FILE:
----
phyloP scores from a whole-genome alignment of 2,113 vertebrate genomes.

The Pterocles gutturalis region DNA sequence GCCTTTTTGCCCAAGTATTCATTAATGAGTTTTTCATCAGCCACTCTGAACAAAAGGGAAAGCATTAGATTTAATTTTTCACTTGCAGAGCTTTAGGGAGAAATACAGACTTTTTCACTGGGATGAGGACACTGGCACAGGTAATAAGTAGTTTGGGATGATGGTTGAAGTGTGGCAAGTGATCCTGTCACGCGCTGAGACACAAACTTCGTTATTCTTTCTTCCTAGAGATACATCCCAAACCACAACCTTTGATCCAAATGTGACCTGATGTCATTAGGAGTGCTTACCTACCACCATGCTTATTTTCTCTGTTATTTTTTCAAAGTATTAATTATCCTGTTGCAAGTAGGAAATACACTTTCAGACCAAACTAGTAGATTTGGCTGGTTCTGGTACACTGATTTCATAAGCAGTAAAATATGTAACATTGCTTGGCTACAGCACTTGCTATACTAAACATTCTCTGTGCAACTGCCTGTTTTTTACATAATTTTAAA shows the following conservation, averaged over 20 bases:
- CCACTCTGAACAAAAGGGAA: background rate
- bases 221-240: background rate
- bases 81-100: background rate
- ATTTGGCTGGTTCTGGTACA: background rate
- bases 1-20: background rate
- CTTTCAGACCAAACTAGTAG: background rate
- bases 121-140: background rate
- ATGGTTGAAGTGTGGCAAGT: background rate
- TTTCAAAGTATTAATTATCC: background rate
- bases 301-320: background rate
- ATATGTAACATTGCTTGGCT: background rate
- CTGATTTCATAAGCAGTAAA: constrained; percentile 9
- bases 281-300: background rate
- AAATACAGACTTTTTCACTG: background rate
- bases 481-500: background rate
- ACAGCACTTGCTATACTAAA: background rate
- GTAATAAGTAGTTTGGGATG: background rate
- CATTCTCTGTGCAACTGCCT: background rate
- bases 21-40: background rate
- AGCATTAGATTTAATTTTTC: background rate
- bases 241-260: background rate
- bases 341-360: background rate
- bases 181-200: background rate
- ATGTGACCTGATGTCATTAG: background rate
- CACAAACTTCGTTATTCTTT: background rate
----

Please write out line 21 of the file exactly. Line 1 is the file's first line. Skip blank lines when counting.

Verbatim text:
- bases 21-40: background rate